Watching celebrities stroll the red carpet in all their glitz and glamor may be fun, but it sure isn’t family friendly these days.
This year, the Grammy Awards featured America’s top musicians but also included an overtly sexual performance by Beyonce and a mass, same-sex wedding. The Academy Awards, meanwhile, are scheduled to honor some of America’s best motion pictures but will also heap praise on sex- and obscenity-laden films like “The Wolf of Wall Street” and “American Hustle.”
There is, however, an alternative: A David of an awards show taking on the Goliaths of Hollywood in an effort to transform both the entertainment industry and the culture for the better.
The program airs at 2 p.m. Eastern/11 a.m. Pacific and features all the red carpet glamor, but none of the bawdy performances of the Grammys, Oscars and other awards shows. And instead of golden statues given to films that corrupt America’s character, the Movieguide Awards will grant a crystal “Teddy” – named after Movieguide founder Ted Baehr – to films and television programs that affirm faith and values and tell the kind of positive, redemptive stories America’s movie audiences predominately prefer.
“This year’s star-studded Gala is hosted by actor-comedian Bill Engvall,” Baehr told WND, “with appearances by, among others, ‘Duck Dynasty’ stars Korie and Willie Robertson, ‘The Bible’s’ Roma Downey and Mark Burnett and emotional performances by Billy Ray Cyrus and Joni Eareckson Tada, who exclusively performs for us the Oscar-nominated yet disqualified song, ‘Alone Yet Not Alone.'”
One look at the lists of nominees reveals the stark contrast between films that win an Oscar and those that win a "Teddy." Among the nine nominees for the top Oscar are six R-rated films, including "American Hustle," "Her" and "The Wolf of Wall Street," which may have set a record for foul language with at least 506 F-bombs and over 100 other obscenities in its 180 minutes.
The Movieguide Awards, meanwhile, includes among its nominees movies like "Frozen," "Black Nativity," "Grace Unplugged" and "42" instead (to be fair, the films "Gravity" and "Captain Phillips" made both the Oscars and the Movieguide lists), while also honoring television programs like "The Bible," "Duck Dynasty" and "Christmas in Conway."
Earlier this month WND attended the Movieguide Awards ceremony in Universal City, Calif., and spoke to the red carpet crowd about what else makes the Movieguide awards different from the Oscars.
"It's an award ceremony that celebrates the experience of making films that are trying to make a cultural difference," said actor Corbin Bernsen of "L.A. Law" and "Psych" fame, one of the presenters at the ceremony. "I simply hope that I can be a part of a community that says, 'There is a flipside of humanity that we don't see every day. There's pain and sorrow and suffering, and there's wrong and there's darkness, but at the same time there is light and there is hope and there is love and there is compassion.'"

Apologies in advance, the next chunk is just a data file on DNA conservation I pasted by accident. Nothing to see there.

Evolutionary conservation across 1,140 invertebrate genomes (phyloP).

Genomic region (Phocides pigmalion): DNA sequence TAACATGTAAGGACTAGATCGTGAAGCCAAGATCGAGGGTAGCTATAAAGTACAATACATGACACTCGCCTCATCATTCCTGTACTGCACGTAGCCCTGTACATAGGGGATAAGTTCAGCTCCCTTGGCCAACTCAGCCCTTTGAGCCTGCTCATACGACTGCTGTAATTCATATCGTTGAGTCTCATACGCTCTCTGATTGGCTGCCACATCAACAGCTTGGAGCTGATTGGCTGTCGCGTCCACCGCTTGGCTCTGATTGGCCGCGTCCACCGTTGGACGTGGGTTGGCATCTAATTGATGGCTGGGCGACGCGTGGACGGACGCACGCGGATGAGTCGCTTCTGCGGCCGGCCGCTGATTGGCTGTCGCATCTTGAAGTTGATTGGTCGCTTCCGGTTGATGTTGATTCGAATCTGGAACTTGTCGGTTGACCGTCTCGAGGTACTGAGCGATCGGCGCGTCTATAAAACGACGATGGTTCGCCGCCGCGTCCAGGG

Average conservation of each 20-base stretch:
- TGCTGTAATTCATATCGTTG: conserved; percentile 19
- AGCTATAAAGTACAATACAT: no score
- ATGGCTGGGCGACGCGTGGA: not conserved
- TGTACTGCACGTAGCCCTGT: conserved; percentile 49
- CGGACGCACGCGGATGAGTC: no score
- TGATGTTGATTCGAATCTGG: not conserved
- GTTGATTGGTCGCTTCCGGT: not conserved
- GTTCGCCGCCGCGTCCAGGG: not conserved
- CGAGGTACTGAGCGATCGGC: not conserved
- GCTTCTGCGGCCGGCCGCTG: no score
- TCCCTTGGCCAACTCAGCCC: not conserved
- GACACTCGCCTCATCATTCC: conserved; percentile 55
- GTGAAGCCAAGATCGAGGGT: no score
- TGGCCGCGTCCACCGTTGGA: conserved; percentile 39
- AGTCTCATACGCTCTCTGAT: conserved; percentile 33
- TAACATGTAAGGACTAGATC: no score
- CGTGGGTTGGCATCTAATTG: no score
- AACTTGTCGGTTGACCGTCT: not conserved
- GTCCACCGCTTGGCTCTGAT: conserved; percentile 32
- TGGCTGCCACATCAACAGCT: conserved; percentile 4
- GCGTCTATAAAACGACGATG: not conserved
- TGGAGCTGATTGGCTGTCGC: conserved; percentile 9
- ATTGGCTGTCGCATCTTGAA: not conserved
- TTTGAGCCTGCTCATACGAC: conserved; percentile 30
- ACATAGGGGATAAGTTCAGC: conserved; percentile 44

The award-winning actress, singer and star of "Grace Unplugged," A.J. Michalka, said that whether they know it or not, "audiences are yearning for something that is deeper than just entertainment in that moment and then leaving the theater and not really feeling anything when they leave."
"I think people yearn for something that is going to teach them and help them grow in life – not just entertainment, but something that makes them think afterward, maybe start up a conversation that they might not have had," she said. "And that's what movies like 'Grace Unplugged' are doing."
Roma Downey, the actress who played the angel Monica on "Touched by an Angel" and co-produced the blockbuster TV miniseries "The Bible," told WND she was honored to be nominated for Movieguide's Grace Award, given to the actor who delivered "the best, most inspiring performance expressing God's grace and love toward us as human beings" – for her role as Mary, the mother of Christ, in "The Bible."
"I just love the name of [the Grace Award]," Downey said. "I have tried to channel grace in my life, and I have been fortunate to be a messenger on 'Touched by an Angel' for 10 years, playing an angel and delivering a message of God's love; and it was that same message we wanted to communicate in 'The Bible' series and now with our feature film, 'Son of God.'"
And unlike the Academy Awards, which shockingly yanked its nomination of the faith-themed song "Alone Yet Not Alone" after furious complaints from Hollywood, the Movieguide Awards gave the powerful hymn top billing with a live performance by Joni Eareckson Tada.
Organizers said while "Oscar" may not want the song, viewers of the upcoming telecast of the Movieguide Awards will see the original artist performing it.
Eareckson Tada told WND she's seen the hand of God work within the controversy, and like the story of Joseph in the book of Genesis, what could have been meant for evil may really be turned to good.
"The song was never meant to win awards, but to communicate a message of God's faithfulness and love," she told WND at the Movieguide Awards. "And now because of the decision, more people have heard about 'Alone Yet Not Alone' than may have heard otherwise, so the message is reaching out to more and more people."
Watch Eareckson Tada's performance, as well as performances by A.J. Michalka, Billy Ray Cyrus, Jacob Latimore, Richie Sambora and more during the Movieguide Awards on Saturday, March 1, at 2 p.m. Eastern/11 a.m. Pacific, exclusively on the REELZChannel.